Smackdown World Title: Batista vs. Rey Mysterio vs. Great Khali

Khali is defending and has to fight off both of them at once. Rey is sent outside, leaving Batista to get stomped down in the corner. That’s broken up and Batista hits the shoulders to the ribs until Rey comes back in. More double teaming is teased but Rey rolls Batista up for a surprise two. A springboard seated senton drops Batista but Khali kicks Rey in the face.

Batista blocks the Vice Grip for a bit before Khali manages to get it on. Rey’s chair to the back breaks it up, earning himself a punch to the face. Batista is sent outside, leaving Khali to get stomped down in the corner. Rey manages to fight out of a nerve hold but gets kicked in the face. The Vice Grip is loaded up again but Batista makes the save and ties Khali in the ropes. Rey is right there with a quick 619 to Batista and another to Khali. Batista powerbombs Rey onto Khali though and the spinebuster is enough to finish Khali to give Batista the title back.

Rating: C. This was about as good as it was going to get as it was basically Batista and Rey taking their turns against Khali, who could only do so much. The good thing is they did what they could and it could have been a lot worse. Batista getting the title back is one of the better ideas, as he can keep it warm until they get on to the next thing while still feeling like a big deal in his own right.

Batista celebrates for a long time.

Long recap of Hornswoggle being revealed as Mr. McMahon’s son.

HHH congratulates Batista on winning the title but reminds him how hard it is to keep it.

Raw Tag Team Titles: Paul London/Brian Kendrick vs. Lance Cade/Trevor Murdoch

London and Kendrick are challenging. Kendrick and Cade start things off with Kendrick grabbing a hammerlock. A hiptoss gets Cade out of trouble and he puts on a headlock to slow Kendrick down. Murdoch comes in and gets armdragged into an armbar, allowing London to hit a top rope elbow to the arm. There’s a top rope stomp to the arm, setting up a slingshot kick to Murdoch’s face to give London two.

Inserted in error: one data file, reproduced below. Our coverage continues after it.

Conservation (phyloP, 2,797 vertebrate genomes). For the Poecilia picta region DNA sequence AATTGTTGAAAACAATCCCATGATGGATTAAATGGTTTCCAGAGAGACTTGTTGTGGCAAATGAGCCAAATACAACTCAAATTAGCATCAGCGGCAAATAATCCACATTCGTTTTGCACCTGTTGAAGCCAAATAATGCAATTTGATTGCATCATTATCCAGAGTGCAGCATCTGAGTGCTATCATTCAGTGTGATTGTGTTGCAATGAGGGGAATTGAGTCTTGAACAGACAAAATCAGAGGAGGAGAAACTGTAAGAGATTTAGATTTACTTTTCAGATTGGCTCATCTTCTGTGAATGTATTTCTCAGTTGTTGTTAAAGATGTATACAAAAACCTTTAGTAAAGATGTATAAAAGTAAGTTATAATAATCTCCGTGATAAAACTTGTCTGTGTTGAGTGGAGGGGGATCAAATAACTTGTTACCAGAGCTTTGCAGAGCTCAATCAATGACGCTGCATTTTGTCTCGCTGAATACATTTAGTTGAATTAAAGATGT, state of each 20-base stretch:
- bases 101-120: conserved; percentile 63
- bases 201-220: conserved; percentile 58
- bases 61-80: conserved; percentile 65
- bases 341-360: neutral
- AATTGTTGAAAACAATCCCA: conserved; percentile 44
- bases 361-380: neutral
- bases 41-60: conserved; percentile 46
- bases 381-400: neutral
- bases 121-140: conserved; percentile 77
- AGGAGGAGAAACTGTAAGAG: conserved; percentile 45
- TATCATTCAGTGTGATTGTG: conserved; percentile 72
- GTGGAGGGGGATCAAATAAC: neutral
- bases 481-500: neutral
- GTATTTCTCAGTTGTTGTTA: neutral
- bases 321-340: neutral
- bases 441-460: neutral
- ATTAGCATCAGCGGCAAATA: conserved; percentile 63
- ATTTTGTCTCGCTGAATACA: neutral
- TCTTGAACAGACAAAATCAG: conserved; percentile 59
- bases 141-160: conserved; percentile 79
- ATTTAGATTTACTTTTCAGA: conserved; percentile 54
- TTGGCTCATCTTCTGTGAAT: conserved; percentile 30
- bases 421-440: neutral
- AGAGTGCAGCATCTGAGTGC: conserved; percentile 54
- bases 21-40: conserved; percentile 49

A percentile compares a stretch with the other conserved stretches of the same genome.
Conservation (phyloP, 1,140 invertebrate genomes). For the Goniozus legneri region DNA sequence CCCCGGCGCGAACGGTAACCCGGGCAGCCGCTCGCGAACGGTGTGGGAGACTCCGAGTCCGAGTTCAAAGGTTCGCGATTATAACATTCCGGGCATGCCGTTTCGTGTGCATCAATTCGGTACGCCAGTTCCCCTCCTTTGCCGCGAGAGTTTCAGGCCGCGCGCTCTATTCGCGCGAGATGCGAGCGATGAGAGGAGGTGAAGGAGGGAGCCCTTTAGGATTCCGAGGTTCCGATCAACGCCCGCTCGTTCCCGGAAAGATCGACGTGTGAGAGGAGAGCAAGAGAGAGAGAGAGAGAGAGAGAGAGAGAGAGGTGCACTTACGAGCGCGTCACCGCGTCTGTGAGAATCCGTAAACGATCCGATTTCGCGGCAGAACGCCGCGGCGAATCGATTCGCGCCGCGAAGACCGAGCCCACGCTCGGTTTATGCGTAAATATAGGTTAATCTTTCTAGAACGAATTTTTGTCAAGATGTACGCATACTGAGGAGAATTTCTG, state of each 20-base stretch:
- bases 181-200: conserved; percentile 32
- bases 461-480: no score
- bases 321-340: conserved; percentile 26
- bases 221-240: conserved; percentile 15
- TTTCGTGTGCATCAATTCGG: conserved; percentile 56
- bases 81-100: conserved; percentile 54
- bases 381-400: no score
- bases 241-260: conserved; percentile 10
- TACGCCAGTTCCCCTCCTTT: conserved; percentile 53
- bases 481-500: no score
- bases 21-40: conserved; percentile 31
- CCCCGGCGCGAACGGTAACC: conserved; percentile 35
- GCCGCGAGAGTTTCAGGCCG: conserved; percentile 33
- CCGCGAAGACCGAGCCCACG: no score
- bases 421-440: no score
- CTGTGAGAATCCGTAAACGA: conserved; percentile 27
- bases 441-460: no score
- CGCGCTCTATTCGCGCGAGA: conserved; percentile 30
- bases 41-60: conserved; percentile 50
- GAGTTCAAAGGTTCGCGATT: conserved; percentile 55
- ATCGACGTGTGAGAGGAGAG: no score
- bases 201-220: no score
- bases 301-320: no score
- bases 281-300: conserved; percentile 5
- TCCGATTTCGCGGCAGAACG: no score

Everything breaks down for a bit and the champs are knocked outside, setting up stereo dives. Back in and Murdoch knocks Kendrick off the apron for a hard crash. That’s good for two back inside and Murdoch sends him into the corner to give Cade his own near fall. Something like a middle rope powerslam plants Kendrick for two more, with London having to make the save.

The neck crank goes on to keep Kendrick down until he slips out, as you might have guessed because it was a neck crank. Cade charges into a raised boot in the corner so Murdoch goes up, only to try an ax handle to a downed Kendrick. Since that move is only designed to have Kendrick raise his boots to knock Murdoch out of the air, he raises his boots to knock Murdoch out of the air.

The hot tag brings in London to clean house, including a springboard double stomp to Cade’s back. A standing shooting star press gives London two and Kendrick’s high crossbody gets the same. Murdoch kicks Kendrick in the face for two more as everything breaks down. Sliced Bread is countered and Cade’s sitout spinebuster finishes Kendrick to retain the titles.

Rating: C+. These teams work well together and they got to do it again here, which was nice to see on the bigger stage. Brawlers (or however you describe Cade/Murdoch) vs. fast high fliers will work every time and that was the case again here. The match might not have been a classic, but it was a fine way to use some pay per view time (and almost the most given to any match on the show).

We recap John Cena vs. Randy Orton for Cena’s Raw World Title. Cena retained the title at Summerslam so Orton Punted Cena’s dad in the head, sending Cena into a rage. And a rematch.

Raw World Title: John Cena vs. Randy Orton

Cena is defending and his dad is in the front row. They stare each other down and then slug away in the middle of the ring with Cena getting the better of things (shocking). Orton gets sent hard into the corner and they head outside with Cena standing on his head. Cena’s dad continues to have the angriest glare on his face as Cena takes it back inside to keep up the beating.